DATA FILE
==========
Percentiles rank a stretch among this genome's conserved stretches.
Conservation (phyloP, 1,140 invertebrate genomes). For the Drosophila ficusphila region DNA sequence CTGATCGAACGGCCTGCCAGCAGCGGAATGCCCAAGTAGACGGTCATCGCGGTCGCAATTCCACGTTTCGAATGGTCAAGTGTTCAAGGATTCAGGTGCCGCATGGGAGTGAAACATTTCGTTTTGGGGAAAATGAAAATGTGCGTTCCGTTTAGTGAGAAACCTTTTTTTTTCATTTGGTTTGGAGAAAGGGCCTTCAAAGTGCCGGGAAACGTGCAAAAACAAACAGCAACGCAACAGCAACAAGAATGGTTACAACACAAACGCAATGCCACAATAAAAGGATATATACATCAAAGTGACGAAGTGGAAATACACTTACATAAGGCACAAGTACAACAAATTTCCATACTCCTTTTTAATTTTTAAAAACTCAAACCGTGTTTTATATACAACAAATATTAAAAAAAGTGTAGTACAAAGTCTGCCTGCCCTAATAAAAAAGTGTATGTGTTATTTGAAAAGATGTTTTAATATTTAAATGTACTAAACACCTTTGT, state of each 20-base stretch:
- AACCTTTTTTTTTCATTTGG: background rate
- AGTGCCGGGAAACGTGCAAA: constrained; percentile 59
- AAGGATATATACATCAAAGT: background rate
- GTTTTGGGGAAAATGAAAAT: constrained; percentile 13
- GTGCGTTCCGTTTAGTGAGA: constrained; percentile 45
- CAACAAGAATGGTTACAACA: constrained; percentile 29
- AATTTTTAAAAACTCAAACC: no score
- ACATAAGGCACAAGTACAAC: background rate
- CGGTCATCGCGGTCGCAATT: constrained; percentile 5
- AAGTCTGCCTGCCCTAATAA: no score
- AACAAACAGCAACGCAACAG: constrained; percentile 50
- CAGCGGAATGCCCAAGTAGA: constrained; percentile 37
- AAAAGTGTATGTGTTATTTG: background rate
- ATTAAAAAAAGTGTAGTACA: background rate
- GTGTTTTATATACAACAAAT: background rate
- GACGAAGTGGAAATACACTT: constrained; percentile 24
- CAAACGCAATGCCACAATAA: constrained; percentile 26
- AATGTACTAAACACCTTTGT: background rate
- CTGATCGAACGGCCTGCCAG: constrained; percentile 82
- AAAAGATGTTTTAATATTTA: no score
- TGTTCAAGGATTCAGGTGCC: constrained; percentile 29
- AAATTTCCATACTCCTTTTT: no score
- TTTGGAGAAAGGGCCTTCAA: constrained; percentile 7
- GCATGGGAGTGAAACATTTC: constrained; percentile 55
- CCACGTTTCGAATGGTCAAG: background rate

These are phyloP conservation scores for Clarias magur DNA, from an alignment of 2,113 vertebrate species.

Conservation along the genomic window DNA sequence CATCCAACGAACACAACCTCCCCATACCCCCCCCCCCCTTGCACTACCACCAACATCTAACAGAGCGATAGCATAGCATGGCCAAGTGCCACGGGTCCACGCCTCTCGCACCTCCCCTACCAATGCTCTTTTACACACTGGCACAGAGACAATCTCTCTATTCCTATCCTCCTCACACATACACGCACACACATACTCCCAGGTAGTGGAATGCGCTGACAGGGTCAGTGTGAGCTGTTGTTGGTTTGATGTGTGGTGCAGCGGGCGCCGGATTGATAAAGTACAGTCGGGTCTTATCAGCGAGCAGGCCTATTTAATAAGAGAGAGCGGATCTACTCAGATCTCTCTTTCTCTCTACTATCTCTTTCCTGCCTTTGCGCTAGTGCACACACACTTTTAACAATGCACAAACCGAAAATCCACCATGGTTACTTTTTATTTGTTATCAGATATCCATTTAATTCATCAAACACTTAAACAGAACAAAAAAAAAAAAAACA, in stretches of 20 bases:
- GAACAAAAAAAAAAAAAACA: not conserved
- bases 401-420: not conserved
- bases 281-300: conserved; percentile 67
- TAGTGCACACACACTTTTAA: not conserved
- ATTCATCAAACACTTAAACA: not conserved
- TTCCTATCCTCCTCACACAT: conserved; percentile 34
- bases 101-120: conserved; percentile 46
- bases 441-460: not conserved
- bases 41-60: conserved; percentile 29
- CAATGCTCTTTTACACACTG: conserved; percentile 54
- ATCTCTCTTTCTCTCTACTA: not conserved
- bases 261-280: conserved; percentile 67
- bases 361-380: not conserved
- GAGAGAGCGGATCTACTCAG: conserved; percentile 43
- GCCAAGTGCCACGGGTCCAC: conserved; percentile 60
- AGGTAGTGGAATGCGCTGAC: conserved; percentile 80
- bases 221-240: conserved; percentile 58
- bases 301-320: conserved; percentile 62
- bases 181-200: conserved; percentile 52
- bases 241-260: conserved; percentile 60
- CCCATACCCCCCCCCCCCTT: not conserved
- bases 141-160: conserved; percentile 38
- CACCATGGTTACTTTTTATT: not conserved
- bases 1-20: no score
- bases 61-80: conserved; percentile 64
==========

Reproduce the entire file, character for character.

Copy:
Percentiles rank a stretch among this genome's conserved stretches.
Conservation (phyloP, 1,140 invertebrate genomes). For the Drosophila ficusphila region DNA sequence CTGATCGAACGGCCTGCCAGCAGCGGAATGCCCAAGTAGACGGTCATCGCGGTCGCAATTCCACGTTTCGAATGGTCAAGTGTTCAAGGATTCAGGTGCCGCATGGGAGTGAAACATTTCGTTTTGGGGAAAATGAAAATGTGCGTTCCGTTTAGTGAGAAACCTTTTTTTTTCATTTGGTTTGGAGAAAGGGCCTTCAAAGTGCCGGGAAACGTGCAAAAACAAACAGCAACGCAACAGCAACAAGAATGGTTACAACACAAACGCAATGCCACAATAAAAGGATATATACATCAAAGTGACGAAGTGGAAATACACTTACATAAGGCACAAGTACAACAAATTTCCATACTCCTTTTTAATTTTTAAAAACTCAAACCGTGTTTTATATACAACAAATATTAAAAAAAGTGTAGTACAAAGTCTGCCTGCCCTAATAAAAAAGTGTATGTGTTATTTGAAAAGATGTTTTAATATTTAAATGTACTAAACACCTTTGT, state of each 20-base stretch:
- AACCTTTTTTTTTCATTTGG: background rate
- AGTGCCGGGAAACGTGCAAA: constrained; percentile 59
- AAGGATATATACATCAAAGT: background rate
- GTTTTGGGGAAAATGAAAAT: constrained; percentile 13
- GTGCGTTCCGTTTAGTGAGA: constrained; percentile 45
- CAACAAGAATGGTTACAACA: constrained; percentile 29
- AATTTTTAAAAACTCAAACC: no score
- ACATAAGGCACAAGTACAAC: background rate
- CGGTCATCGCGGTCGCAATT: constrained; percentile 5
- AAGTCTGCCTGCCCTAATAA: no score
- AACAAACAGCAACGCAACAG: constrained; percentile 50
- CAGCGGAATGCCCAAGTAGA: constrained; percentile 37
- AAAAGTGTATGTGTTATTTG: background rate
- ATTAAAAAAAGTGTAGTACA: background rate
- GTGTTTTATATACAACAAAT: background rate
- GACGAAGTGGAAATACACTT: constrained; percentile 24
- CAAACGCAATGCCACAATAA: constrained; percentile 26
- AATGTACTAAACACCTTTGT: background rate
- CTGATCGAACGGCCTGCCAG: constrained; percentile 82
- AAAAGATGTTTTAATATTTA: no score
- TGTTCAAGGATTCAGGTGCC: constrained; percentile 29
- AAATTTCCATACTCCTTTTT: no score
- TTTGGAGAAAGGGCCTTCAA: constrained; percentile 7
- GCATGGGAGTGAAACATTTC: constrained; percentile 55
- CCACGTTTCGAATGGTCAAG: background rate

These are phyloP conservation scores for Clarias magur DNA, from an alignment of 2,113 vertebrate species.

Conservation along the genomic window DNA sequence CATCCAACGAACACAACCTCCCCATACCCCCCCCCCCCTTGCACTACCACCAACATCTAACAGAGCGATAGCATAGCATGGCCAAGTGCCACGGGTCCACGCCTCTCGCACCTCCCCTACCAATGCTCTTTTACACACTGGCACAGAGACAATCTCTCTATTCCTATCCTCCTCACACATACACGCACACACATACTCCCAGGTAGTGGAATGCGCTGACAGGGTCAGTGTGAGCTGTTGTTGGTTTGATGTGTGGTGCAGCGGGCGCCGGATTGATAAAGTACAGTCGGGTCTTATCAGCGAGCAGGCCTATTTAATAAGAGAGAGCGGATCTACTCAGATCTCTCTTTCTCTCTACTATCTCTTTCCTGCCTTTGCGCTAGTGCACACACACTTTTAACAATGCACAAACCGAAAATCCACCATGGTTACTTTTTATTTGTTATCAGATATCCATTTAATTCATCAAACACTTAAACAGAACAAAAAAAAAAAAAACA, in stretches of 20 bases:
- GAACAAAAAAAAAAAAAACA: not conserved
- bases 401-420: not conserved
- bases 281-300: conserved; percentile 67
- TAGTGCACACACACTTTTAA: not conserved
- ATTCATCAAACACTTAAACA: not conserved
- TTCCTATCCTCCTCACACAT: conserved; percentile 34
- bases 101-120: conserved; percentile 46
- bases 441-460: not conserved
- bases 41-60: conserved; percentile 29
- CAATGCTCTTTTACACACTG: conserved; percentile 54
- ATCTCTCTTTCTCTCTACTA: not conserved
- bases 261-280: conserved; percentile 67
- bases 361-380: not conserved
- GAGAGAGCGGATCTACTCAG: conserved; percentile 43
- GCCAAGTGCCACGGGTCCAC: conserved; percentile 60
- AGGTAGTGGAATGCGCTGAC: conserved; percentile 80
- bases 221-240: conserved; percentile 58
- bases 301-320: conserved; percentile 62
- bases 181-200: conserved; percentile 52
- bases 241-260: conserved; percentile 60
- CCCATACCCCCCCCCCCCTT: not conserved
- bases 141-160: conserved; percentile 38
- CACCATGGTTACTTTTTATT: not conserved
- bases 1-20: no score
- bases 61-80: conserved; percentile 64